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Why Would I Need to See a Neurologist for My Eye?

by
author image Dominique Brooks
Dominique Brooks has been a medical editor for over 10 years. She has worked in medical education for physicians, nurses and pharmacists as well as consumers. She started writing business articles for Work.com in 2008 and health articles online in 2009. She holds a Master of Business Administration from the University of Alabama and a Doctor of Medicine from Vanderbilt University.
Why Would I Need to See a Neurologist for My Eye?
A neurologist can diagnose certain eye diseases. Photo Credit eye image by Pali A from <a href='http://www.fotolia.com'>Fotolia.com</a>

Neurologists specialize in disorders and diseases that affect the brain and the nervous system. Since the eyes can be affected by some of these conditions, doctors who specialize in neurology may be needed to diagnose and treat certain visual conditions. Some ophthalmologists specialize in neurology and eye issues, but for most eye conditions involving the brain, a neurologist would be needed to make the diagnosis.

Symptoms

When a person develops ocular problems, an eye doctor is usually the first physician consulted. The eye doctor may refer the patient to a neurologist for specific signs and symptoms. Eye symptoms that may require an evaluation from a neurologist include vision loss in one or both eyes, development of double vision and visual field loss. The eye doctor will generally send previous records to the neurologist to assist in the evaluation.

Vision Loss Problems

Vision loss may be caused by damage to the neurologic system, and the location of the problem can be established according to the symptoms and the time course of the symptoms, according to the Academy of Neurology. A stroke may cause sudden vision loss; intermittent visual loss in one or both eyes may be caused by increased pressure inside the head or a blockage in a blood vessel. These conditions should be referred to a neurologist immediately. Another cause of vision loss is optic neuritis, which is caused by inflammation of the optic nerve in one eye, according to the MayoClinic. Optic neuritis is often a sign of multiple sclerosis, and a patient who develops this condition should be referred to a neurologist for further evaluation.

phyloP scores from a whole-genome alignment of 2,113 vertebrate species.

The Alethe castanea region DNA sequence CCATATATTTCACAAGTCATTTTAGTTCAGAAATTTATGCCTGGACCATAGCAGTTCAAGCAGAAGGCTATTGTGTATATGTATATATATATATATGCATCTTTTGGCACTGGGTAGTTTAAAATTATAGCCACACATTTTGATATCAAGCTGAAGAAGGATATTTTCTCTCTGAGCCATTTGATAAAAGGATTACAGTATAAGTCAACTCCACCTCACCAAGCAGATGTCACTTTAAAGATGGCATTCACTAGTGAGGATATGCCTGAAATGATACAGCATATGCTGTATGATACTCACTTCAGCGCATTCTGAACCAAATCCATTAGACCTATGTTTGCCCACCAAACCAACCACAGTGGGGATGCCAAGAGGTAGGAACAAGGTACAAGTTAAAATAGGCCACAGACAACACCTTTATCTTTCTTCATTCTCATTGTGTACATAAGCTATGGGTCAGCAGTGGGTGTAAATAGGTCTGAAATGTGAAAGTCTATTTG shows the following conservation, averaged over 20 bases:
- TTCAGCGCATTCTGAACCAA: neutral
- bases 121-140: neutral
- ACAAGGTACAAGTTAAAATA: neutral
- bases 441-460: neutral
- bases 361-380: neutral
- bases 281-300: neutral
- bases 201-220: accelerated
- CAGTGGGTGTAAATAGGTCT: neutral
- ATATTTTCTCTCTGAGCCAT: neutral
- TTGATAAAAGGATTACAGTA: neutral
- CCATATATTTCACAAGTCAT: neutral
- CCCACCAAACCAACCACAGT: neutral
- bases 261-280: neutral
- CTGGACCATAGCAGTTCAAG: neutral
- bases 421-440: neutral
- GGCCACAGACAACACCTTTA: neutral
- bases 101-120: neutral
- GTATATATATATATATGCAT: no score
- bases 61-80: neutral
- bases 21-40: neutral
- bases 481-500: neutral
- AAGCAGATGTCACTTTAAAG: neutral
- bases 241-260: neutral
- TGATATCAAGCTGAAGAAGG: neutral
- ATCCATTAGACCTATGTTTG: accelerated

Eye Movement Problems

Double vision is often caused by problems with the muscles that move the eyes or the nerves that control these muscles, according to the Michigan State University website. Double vision may not always involve a problem in the brain, however. Diseases like Guillain-Barre Syndrome and diabetes may cause double vision, according to the Minneapolis Clinic of Neurology. An aneurysm or a brain tumor may also cause double vision and require an immediate evaluation by a neurologist. Double vision that gets worse over time and that improves with rest may be caused by the disorder myasthenia gravis; this condition requires a referral to a neurologist too, according to the Academy of Neurology.

Visual Field Loss

Visual field defects can be the result of a problem with the eye or a problem further along in the visual path, according to the Patient UK website. By mapping out the defect in the visual field, using a visual field testing machine, the doctor can establish where the lesion in the brain is that is causing the visual field loss. Visual field loss that affects both eyes typically is caused by a problem in the brain. For example, if the left upper portion of the visual field is missing in both eyes, the lesion may be located in the right temporal lobe region. Bilateral visual field loss may also be caused by a tumor, such as a pituitary tumor. These conditions should be evaluated by a neurologist because further treatment may be required for the lesion.

Examination

An eye examination by a neurologist includes a visual acuity measurement and a confrontation visual field examination in the office, according to the American Academy of Neurology. During a confrontation visual field exam, the doctor holds up an object and asks the patient to note when the object can no longer be seen; this determines if there is an area missing in the patient's visual field.The neurologist will also evaluate the movement of the eyes to make sure that the eyes are moving together and have full range of motion. Problems with eye movements can cause double vision. The neurologist may also order brain imaging with a CT scan or MRI, to take a look at the brain of a patient with neurological eye complaints.

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